FOXBOROUGH, Mass. -- New England Patriots tight end Rob Gronkowski on Tuesday expressed frustration over how inconsistently offensive pass interference penalties are officiated. Gronkowski was penalized for OPI in Sunday's loss to the Carolina Panthers in what coach Bill Belichick later said was a "tough call."
"If the consistency was there 100 percent, then I'd be cool with whatever it is," Gronkowski said. "One week, we're told we can play, it really isn't going to be called, they can hold and you can slap off their hands. Then the next week, if you touch the guy, it's a PI. I just wish I knew the consistency, so I can base my game off and practice and be prepared for the game and know the rules going in from week to week."
Gronkowski and offensive pass interference penalties were a hot topic in 2015, when he was called for it twice during a game against the Denver Broncos. At the time, he had led the NFL with six OPI calls.
Belichick has noted Gronkowski's work in recent years in trying to avoid offensive pass interference penalties, most recently during a Monday interview on sports radio WEEI, when he said, "Rob and I have talked about that situation ... I think he really tries to do what is legal and tries not to put himself in a situation where they can call him. He doesn't push off. He doesn't try to create space. He tries to defend himself, and that is what he's taught to do."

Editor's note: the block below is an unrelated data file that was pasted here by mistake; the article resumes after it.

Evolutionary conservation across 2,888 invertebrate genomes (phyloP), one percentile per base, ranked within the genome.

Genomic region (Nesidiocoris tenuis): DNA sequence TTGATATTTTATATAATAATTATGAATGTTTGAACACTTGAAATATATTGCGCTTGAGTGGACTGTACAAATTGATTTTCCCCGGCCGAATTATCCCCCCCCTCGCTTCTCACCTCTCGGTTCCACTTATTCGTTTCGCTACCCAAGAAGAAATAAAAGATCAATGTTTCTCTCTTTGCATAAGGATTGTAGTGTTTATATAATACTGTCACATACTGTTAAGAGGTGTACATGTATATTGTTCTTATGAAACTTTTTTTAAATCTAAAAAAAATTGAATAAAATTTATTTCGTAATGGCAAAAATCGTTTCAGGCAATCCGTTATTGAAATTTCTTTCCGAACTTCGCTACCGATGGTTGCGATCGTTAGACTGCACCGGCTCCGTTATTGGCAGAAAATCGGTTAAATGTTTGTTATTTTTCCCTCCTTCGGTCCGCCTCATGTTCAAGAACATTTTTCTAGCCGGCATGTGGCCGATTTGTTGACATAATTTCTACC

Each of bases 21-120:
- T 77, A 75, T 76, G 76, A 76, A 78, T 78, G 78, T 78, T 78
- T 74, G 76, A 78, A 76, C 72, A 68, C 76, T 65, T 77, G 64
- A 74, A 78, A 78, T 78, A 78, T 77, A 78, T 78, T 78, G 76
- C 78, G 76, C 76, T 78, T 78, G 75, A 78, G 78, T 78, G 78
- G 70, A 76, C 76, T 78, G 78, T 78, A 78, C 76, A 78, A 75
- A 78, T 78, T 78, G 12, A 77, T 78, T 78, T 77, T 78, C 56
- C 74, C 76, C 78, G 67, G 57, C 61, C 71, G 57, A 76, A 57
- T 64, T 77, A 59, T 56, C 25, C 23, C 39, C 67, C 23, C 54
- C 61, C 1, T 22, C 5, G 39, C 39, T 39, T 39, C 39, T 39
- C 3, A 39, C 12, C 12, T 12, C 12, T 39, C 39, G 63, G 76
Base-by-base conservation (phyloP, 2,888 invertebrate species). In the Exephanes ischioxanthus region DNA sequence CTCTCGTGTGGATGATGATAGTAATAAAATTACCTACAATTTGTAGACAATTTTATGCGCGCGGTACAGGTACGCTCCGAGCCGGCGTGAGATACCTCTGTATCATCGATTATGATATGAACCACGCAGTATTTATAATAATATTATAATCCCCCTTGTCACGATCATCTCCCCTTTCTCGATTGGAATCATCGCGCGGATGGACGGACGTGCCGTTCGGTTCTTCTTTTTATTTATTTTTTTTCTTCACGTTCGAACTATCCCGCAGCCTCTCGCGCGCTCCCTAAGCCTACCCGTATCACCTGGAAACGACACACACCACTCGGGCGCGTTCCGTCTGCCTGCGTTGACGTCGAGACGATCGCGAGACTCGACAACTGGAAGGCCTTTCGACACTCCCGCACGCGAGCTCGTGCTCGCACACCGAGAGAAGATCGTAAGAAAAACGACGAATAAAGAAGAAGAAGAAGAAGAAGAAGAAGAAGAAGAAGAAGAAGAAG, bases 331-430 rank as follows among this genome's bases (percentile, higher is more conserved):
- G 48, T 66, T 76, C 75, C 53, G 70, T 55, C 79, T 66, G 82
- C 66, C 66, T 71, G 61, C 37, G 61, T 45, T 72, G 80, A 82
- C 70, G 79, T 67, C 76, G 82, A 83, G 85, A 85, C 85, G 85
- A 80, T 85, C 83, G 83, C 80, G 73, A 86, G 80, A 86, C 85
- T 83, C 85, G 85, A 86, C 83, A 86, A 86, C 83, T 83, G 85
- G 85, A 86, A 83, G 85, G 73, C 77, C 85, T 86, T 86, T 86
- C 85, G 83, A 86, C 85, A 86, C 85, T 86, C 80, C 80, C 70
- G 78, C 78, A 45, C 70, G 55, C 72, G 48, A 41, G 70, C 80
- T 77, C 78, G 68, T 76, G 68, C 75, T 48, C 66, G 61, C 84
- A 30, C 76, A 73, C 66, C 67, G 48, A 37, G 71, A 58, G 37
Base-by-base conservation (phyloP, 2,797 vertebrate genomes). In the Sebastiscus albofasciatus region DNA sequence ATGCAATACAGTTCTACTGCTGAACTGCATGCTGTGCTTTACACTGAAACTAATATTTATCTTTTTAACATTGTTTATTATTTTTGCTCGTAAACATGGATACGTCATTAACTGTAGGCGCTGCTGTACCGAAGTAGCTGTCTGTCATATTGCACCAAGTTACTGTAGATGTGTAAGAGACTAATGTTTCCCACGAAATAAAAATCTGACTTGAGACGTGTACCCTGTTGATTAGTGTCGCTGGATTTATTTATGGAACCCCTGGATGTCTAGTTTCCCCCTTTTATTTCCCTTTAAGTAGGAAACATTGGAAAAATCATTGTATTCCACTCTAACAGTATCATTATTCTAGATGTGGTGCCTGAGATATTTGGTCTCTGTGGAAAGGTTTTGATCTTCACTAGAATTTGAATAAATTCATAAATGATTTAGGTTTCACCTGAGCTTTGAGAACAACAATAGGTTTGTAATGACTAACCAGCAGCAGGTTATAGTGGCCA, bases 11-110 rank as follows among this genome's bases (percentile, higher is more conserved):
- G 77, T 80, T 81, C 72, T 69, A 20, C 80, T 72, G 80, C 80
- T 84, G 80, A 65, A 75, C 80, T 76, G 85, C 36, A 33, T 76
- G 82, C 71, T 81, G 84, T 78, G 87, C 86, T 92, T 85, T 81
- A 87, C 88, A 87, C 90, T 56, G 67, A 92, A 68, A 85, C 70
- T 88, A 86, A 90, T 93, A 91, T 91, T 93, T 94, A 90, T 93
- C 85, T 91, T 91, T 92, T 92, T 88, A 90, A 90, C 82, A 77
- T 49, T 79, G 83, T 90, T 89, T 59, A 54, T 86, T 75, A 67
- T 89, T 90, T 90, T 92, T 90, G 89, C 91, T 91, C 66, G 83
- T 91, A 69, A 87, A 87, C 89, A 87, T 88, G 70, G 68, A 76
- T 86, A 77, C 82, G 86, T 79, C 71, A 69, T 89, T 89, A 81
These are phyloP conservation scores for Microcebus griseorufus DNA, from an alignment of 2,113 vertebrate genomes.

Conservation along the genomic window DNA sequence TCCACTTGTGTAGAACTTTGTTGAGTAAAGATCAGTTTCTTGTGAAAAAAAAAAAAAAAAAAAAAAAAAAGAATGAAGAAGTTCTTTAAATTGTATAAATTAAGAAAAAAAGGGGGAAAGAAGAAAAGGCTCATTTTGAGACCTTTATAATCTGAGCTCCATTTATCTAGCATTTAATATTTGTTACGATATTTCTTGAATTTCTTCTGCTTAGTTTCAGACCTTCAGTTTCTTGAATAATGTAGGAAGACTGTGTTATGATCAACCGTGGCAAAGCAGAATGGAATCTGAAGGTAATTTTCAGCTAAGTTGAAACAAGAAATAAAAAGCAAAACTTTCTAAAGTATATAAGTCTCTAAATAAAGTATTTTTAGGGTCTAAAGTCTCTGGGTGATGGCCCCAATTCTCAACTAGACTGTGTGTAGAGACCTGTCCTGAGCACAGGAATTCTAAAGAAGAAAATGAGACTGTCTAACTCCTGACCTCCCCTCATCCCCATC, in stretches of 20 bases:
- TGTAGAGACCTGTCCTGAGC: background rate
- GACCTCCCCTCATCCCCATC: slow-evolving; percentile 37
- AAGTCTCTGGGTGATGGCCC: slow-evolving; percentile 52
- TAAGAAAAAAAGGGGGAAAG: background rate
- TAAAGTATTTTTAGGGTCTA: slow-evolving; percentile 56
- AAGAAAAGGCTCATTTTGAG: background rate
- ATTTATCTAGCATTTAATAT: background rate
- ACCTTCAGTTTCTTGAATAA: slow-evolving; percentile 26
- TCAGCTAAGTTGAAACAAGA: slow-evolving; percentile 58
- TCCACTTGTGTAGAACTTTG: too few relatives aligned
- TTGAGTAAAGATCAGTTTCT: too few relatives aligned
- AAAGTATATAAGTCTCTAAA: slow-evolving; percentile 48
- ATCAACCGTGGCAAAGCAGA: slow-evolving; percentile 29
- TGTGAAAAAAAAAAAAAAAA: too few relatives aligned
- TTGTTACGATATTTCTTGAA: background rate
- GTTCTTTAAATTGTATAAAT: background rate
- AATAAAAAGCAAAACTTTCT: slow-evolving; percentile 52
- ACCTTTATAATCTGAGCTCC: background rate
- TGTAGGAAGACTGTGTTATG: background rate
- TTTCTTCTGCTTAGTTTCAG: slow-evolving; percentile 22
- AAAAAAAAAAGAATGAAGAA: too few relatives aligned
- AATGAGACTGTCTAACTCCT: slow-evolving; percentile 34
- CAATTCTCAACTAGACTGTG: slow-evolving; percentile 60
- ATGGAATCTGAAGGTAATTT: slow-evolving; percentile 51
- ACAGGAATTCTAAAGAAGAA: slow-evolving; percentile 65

Meanwhile, Gronkowski said Belichick gives the players a feel for tendencies of each officiating crew, which he said is "super helpful." At the same time, Gronkowski complimented officials for doing a "tremendous job" while noting the difficulty of their work.
"It's a tough job out there, just like us players," he said.
As a player, Gronkowski relayed that it helps when there is a clear understanding of the way the game will be officiated.
"As long as you know what kind of game is going to be called, from the beginning; my favorite time is when it's allowed to just be played," he said. "I can go full speed, linebacker is ready for me, boom, we bump, it's just straight-up football. Sometimes I feel like the game of football can get taken away. There is definitely physical [play] that is involved in getting open sometimes."